The internet consists of a vast amount of centralized and decentralized nodes talking to each other. The challenges with these networks are the connecting nodes that can disrupt internet connections. Protocol Labs created InterPlanetary File System to solve this. It is a distributed network that connects every node with peer-to-peer and loads data faster than the traditional network. It uses content-based addressing instead of location-based. A file is version controlled and can be accessed based on crypto hashes instead of using DNS to a server and possibly ending up with a broken link or 404 pages . InterPlanetary because the idea would theoretically work anywhere as long as there is an internet connection.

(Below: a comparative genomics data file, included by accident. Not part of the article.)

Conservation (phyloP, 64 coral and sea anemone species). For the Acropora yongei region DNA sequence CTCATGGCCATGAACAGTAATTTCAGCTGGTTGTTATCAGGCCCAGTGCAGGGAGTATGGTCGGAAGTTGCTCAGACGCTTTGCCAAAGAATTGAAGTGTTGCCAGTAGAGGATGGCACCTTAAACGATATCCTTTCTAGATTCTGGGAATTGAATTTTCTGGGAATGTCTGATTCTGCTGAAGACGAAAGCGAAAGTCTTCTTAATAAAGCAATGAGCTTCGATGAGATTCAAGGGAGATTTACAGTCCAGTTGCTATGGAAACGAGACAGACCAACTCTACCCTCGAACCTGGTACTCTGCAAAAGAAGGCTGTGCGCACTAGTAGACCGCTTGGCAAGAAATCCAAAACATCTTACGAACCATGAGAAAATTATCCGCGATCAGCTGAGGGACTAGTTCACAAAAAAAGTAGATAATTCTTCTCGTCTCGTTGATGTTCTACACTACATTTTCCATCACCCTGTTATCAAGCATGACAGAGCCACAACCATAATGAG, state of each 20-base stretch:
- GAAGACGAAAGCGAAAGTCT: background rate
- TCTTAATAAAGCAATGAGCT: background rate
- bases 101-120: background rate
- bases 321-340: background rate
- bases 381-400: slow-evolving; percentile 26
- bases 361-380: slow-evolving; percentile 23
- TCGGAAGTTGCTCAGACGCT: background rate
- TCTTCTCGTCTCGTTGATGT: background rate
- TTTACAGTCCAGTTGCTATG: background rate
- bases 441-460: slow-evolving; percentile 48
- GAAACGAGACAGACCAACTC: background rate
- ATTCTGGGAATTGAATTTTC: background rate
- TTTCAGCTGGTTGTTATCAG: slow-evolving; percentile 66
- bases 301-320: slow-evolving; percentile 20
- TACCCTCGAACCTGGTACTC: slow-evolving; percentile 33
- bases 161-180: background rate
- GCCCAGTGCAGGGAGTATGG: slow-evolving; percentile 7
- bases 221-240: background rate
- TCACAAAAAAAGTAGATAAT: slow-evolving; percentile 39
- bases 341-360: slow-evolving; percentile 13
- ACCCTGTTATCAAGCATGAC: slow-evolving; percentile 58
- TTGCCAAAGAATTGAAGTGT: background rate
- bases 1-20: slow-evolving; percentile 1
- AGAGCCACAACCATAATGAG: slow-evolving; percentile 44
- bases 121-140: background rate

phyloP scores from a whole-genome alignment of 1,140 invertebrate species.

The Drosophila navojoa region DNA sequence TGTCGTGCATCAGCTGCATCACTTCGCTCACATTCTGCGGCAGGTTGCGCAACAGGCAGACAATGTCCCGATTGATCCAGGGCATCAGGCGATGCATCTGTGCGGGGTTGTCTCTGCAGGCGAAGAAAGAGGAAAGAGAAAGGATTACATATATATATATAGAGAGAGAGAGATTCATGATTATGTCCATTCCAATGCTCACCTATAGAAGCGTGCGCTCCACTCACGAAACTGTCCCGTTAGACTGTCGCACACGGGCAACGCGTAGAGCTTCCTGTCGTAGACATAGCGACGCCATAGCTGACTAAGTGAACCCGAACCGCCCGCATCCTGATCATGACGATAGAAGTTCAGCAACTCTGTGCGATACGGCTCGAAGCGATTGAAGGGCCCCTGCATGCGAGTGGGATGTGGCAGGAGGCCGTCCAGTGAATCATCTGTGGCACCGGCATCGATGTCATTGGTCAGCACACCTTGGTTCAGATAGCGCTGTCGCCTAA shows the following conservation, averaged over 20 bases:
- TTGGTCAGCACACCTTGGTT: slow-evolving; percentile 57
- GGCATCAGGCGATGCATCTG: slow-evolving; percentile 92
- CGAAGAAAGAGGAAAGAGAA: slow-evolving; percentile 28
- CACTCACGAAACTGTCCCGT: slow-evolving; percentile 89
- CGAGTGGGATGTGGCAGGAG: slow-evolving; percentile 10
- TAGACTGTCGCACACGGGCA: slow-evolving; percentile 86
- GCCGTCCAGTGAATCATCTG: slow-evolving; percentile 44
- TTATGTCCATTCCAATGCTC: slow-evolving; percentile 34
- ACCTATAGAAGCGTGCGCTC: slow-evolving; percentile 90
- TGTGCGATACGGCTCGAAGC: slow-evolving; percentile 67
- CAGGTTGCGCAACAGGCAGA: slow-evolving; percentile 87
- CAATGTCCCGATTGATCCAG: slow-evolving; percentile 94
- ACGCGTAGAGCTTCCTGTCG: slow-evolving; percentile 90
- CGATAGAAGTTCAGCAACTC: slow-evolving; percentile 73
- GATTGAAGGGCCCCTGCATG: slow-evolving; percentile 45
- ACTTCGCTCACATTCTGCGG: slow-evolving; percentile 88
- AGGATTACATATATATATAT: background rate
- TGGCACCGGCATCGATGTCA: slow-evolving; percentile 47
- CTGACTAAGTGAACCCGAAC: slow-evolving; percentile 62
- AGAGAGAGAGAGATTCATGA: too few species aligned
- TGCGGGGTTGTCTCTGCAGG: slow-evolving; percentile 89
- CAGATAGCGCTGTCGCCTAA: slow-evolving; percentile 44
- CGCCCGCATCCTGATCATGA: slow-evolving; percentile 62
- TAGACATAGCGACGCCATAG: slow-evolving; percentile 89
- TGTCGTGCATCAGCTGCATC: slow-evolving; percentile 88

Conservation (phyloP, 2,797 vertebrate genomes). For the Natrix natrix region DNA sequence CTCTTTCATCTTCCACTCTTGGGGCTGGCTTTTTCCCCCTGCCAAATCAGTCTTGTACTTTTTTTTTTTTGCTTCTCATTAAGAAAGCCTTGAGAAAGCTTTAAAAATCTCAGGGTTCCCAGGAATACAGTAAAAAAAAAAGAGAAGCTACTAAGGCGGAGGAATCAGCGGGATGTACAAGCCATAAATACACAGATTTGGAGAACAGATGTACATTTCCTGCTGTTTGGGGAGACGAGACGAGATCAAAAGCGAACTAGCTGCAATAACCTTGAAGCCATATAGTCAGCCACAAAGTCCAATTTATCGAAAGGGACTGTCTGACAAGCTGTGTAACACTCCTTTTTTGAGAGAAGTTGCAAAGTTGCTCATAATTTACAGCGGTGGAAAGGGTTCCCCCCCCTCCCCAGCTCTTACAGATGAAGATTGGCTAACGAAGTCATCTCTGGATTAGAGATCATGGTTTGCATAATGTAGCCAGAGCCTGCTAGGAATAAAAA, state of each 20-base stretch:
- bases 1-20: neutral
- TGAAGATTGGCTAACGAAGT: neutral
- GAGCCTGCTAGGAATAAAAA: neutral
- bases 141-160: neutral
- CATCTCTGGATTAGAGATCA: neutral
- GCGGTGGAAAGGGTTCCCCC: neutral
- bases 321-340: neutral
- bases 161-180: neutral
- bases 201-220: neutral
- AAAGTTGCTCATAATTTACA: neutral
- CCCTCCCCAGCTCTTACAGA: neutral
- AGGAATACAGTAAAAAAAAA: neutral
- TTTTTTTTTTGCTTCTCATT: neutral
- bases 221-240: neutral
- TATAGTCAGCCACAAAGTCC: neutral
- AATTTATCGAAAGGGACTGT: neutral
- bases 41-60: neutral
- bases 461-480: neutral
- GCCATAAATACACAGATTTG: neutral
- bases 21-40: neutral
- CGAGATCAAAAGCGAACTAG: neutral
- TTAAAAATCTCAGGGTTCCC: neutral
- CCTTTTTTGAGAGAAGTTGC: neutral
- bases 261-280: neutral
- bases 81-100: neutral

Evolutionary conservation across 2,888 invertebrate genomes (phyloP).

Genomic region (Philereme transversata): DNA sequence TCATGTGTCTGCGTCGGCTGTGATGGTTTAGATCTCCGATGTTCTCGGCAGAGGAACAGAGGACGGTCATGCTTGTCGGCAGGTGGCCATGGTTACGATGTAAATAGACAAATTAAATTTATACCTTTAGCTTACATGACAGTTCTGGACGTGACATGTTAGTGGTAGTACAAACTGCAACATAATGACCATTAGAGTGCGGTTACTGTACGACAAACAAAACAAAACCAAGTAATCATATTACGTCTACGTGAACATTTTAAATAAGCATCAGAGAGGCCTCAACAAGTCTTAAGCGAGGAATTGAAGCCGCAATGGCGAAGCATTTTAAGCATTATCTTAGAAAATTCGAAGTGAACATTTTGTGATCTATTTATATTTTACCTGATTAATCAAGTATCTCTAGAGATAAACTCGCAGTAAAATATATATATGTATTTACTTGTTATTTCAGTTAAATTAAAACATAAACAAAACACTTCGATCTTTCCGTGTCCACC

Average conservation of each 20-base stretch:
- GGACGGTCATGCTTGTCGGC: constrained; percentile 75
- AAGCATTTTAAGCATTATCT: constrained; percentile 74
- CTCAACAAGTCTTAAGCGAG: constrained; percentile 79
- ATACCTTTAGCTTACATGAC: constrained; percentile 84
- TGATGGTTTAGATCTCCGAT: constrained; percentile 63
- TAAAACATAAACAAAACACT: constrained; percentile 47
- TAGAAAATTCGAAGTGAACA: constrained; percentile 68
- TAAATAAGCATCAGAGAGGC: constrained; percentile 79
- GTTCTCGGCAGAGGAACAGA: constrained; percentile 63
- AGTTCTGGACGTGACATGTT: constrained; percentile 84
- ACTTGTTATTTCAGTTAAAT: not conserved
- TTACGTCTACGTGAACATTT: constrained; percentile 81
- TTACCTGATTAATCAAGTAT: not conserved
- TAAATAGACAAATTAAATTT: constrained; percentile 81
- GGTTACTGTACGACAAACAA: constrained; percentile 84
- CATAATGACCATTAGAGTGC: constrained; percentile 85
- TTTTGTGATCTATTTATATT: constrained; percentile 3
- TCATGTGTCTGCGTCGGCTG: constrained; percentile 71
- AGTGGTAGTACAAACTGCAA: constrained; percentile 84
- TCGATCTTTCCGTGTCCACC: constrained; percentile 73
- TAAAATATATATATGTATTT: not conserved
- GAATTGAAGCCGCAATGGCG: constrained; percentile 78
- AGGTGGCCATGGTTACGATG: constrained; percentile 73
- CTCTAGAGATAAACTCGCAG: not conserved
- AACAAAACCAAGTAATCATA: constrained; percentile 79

The IPFS is a distributed network, which means everything is connected. As shown in the first figure, a centralized connection has a single point of failure. If the server goes down, the internet goes down. In the second figure, we can see how a potential server failure would affect the nodes using decentralization. Decentralization gives us a backup or redundancy. In case one server goes down, we connect through the others. IPFS is based on a similar concept, but instead of having more single failures, every device on the internet communicates with each other, known as a distributed network. It means that each peer offers available space on their device to share content and makes it available globally. Instead of crossing the world to ask a server for a picture, you can ask your neighbor with less latency as long as they have the same picture you were asking for [1-2].